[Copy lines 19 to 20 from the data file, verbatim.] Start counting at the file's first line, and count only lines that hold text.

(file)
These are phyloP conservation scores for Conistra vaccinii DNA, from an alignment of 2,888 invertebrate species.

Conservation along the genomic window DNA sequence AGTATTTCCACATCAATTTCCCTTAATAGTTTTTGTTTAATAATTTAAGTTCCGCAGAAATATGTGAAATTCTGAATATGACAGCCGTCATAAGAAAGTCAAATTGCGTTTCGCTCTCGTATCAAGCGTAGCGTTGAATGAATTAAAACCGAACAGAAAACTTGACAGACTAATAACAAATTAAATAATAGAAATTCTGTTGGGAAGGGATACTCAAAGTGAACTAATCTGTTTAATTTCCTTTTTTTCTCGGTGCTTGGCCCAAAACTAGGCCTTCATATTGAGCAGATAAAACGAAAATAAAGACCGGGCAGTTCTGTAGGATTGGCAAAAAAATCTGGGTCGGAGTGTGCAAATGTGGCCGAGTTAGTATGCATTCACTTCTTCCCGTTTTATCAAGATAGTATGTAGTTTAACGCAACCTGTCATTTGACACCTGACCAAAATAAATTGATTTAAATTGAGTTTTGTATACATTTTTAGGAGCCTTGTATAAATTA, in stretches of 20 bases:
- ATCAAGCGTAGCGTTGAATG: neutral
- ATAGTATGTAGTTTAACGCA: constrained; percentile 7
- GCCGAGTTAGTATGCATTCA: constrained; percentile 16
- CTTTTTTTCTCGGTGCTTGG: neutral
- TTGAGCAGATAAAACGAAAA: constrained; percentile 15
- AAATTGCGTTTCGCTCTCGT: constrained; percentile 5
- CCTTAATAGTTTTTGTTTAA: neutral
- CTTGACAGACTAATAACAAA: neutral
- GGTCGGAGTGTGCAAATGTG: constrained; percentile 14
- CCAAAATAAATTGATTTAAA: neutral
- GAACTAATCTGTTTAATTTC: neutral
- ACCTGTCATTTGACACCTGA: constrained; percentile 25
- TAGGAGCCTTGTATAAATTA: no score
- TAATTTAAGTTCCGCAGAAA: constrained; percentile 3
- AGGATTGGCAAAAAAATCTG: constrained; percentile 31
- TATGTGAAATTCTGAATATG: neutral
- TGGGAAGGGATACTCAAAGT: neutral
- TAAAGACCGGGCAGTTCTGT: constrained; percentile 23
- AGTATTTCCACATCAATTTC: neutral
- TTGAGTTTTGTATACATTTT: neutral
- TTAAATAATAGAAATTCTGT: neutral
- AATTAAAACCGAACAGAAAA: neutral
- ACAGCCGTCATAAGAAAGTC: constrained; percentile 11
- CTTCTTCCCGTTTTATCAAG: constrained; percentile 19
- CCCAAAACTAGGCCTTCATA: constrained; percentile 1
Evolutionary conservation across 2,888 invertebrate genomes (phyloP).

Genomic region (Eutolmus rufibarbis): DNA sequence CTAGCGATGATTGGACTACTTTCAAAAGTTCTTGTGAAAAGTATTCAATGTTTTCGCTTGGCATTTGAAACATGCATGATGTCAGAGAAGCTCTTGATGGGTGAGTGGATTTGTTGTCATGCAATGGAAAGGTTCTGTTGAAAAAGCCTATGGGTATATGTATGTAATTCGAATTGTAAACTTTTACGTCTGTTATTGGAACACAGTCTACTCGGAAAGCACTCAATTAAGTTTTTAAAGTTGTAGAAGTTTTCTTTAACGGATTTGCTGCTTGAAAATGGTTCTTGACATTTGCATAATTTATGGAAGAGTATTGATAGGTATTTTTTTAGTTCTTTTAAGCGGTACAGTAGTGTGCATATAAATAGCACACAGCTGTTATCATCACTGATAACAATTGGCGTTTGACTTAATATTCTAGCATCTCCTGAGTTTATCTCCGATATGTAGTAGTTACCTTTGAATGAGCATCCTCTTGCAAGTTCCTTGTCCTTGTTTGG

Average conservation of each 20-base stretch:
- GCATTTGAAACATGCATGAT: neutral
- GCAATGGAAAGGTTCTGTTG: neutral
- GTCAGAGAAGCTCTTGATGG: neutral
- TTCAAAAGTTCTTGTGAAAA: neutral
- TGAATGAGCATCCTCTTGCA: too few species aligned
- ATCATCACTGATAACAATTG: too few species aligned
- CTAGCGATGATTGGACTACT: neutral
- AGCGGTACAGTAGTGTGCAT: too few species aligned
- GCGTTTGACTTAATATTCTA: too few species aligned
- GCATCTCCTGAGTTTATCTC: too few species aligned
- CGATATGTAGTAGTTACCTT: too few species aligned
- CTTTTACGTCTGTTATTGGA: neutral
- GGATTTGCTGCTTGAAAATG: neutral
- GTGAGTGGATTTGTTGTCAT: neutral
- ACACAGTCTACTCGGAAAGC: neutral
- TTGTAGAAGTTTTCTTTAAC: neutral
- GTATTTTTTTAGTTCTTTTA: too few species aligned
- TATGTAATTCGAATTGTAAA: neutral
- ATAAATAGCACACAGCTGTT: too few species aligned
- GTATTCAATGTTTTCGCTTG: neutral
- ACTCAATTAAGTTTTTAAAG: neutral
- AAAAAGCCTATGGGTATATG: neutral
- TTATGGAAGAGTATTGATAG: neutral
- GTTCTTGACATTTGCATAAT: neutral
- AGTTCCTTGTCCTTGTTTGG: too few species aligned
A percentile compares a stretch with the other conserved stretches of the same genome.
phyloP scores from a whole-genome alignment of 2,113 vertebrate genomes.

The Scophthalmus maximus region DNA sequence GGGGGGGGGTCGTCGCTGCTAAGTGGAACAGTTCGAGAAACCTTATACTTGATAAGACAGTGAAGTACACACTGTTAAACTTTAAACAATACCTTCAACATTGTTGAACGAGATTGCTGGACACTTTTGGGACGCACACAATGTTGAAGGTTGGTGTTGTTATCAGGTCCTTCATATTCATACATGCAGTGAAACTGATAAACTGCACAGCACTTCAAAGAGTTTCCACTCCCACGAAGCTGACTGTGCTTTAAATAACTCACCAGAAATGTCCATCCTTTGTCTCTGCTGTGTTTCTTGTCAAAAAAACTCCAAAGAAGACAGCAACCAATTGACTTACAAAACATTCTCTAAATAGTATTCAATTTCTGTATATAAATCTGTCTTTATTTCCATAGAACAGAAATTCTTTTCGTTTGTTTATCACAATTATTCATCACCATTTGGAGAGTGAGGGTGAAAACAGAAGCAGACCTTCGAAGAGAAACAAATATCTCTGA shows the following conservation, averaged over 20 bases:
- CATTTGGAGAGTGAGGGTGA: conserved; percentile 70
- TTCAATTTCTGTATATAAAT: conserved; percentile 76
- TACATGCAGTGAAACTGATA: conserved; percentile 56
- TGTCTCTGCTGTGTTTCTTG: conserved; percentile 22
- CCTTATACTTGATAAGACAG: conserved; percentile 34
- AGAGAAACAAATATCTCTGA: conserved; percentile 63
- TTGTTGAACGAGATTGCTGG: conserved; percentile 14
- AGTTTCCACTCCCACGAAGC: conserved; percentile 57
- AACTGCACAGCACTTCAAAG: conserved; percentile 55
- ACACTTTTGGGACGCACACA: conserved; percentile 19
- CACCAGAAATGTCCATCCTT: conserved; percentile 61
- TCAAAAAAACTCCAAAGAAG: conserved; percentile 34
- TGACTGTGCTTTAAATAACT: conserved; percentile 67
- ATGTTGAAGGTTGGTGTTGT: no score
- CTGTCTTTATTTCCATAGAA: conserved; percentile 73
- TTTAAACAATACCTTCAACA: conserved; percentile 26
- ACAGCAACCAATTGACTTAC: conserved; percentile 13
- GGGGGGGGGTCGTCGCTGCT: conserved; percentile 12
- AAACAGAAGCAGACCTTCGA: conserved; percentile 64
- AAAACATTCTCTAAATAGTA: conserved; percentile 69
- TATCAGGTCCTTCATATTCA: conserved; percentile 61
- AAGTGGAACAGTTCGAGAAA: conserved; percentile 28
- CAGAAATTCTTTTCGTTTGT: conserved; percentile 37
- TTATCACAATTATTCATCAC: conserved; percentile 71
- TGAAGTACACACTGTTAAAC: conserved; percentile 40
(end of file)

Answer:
- TGGGAAGGGATACTCAAAGT: neutral
- TAAAGACCGGGCAGTTCTGT: constrained; percentile 23